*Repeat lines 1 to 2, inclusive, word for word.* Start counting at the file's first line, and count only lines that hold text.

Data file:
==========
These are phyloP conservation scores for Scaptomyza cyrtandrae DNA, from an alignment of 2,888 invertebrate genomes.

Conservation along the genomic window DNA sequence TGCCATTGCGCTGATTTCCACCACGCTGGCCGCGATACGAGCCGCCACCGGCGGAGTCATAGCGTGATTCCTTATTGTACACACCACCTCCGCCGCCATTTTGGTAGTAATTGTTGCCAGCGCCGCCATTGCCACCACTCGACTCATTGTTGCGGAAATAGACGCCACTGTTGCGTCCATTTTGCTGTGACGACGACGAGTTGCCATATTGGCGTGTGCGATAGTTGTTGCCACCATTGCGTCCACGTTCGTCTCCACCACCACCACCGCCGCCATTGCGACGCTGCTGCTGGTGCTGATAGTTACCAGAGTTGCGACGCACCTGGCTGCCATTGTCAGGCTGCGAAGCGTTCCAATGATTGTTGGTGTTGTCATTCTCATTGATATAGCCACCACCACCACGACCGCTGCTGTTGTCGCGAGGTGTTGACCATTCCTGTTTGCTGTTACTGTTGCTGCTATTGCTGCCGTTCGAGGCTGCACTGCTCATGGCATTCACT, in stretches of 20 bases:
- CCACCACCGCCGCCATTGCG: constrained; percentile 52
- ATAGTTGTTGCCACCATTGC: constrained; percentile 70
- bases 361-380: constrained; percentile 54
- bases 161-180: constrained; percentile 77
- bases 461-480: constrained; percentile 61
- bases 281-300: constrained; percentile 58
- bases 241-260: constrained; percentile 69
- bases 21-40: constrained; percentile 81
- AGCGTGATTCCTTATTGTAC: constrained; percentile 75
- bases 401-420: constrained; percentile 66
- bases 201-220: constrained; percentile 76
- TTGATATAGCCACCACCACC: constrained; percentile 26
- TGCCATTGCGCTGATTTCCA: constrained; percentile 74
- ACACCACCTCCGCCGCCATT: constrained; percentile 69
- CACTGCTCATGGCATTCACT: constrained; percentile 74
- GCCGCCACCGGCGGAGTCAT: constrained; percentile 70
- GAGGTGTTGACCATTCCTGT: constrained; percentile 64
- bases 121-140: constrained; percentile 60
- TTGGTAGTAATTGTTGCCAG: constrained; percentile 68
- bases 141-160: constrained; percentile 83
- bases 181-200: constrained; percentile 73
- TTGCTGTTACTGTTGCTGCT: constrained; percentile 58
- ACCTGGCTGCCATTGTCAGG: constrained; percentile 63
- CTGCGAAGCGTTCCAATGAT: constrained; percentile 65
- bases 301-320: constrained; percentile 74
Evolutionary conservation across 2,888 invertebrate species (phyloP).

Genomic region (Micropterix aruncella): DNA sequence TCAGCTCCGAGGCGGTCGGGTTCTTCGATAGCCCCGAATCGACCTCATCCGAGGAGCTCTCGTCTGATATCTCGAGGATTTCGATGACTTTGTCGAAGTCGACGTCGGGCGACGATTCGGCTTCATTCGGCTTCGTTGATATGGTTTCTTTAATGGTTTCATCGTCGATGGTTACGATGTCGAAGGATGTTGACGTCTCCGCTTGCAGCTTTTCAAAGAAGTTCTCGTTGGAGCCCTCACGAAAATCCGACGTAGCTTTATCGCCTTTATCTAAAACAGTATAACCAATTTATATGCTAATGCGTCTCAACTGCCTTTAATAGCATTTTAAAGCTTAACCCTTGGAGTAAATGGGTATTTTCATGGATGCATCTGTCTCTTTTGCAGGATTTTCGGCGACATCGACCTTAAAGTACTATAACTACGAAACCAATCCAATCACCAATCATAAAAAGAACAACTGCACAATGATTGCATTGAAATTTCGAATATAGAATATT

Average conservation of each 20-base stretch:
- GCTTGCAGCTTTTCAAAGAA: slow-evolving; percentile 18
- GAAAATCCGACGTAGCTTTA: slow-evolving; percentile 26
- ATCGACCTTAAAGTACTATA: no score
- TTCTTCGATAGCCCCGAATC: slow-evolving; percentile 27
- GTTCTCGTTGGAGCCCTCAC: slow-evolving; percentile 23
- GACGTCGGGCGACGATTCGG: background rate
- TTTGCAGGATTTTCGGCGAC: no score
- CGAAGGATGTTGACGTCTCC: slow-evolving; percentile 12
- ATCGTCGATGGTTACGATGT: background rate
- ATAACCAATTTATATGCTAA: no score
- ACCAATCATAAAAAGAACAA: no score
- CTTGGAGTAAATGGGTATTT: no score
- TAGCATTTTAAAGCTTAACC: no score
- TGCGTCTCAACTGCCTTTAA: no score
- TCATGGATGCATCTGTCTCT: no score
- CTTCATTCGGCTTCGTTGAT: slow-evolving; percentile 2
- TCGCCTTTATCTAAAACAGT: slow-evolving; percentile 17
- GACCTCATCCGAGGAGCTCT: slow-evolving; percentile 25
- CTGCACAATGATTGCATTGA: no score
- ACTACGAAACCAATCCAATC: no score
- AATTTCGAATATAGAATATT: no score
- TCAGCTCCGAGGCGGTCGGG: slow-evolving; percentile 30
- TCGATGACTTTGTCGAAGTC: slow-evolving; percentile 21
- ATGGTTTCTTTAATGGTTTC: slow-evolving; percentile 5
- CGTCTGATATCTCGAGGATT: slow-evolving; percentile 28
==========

These are phyloP conservation scores for Scaptomyza cyrtandrae DNA, from an alignment of 2,888 invertebrate genomes.

Conservation along the genomic window DNA sequence TGCCATTGCGCTGATTTCCACCACGCTGGCCGCGATACGAGCCGCCACCGGCGGAGTCATAGCGTGATTCCTTATTGTACACACCACCTCCGCCGCCATTTTGGTAGTAATTGTTGCCAGCGCCGCCATTGCCACCACTCGACTCATTGTTGCGGAAATAGACGCCACTGTTGCGTCCATTTTGCTGTGACGACGACGAGTTGCCATATTGGCGTGTGCGATAGTTGTTGCCACCATTGCGTCCACGTTCGTCTCCACCACCACCACCGCCGCCATTGCGACGCTGCTGCTGGTGCTGATAGTTACCAGAGTTGCGACGCACCTGGCTGCCATTGTCAGGCTGCGAAGCGTTCCAATGATTGTTGGTGTTGTCATTCTCATTGATATAGCCACCACCACCACGACCGCTGCTGTTGTCGCGAGGTGTTGACCATTCCTGTTTGCTGTTACTGTTGCTGCTATTGCTGCCGTTCGAGGCTGCACTGCTCATGGCATTCACT, in stretches of 20 bases: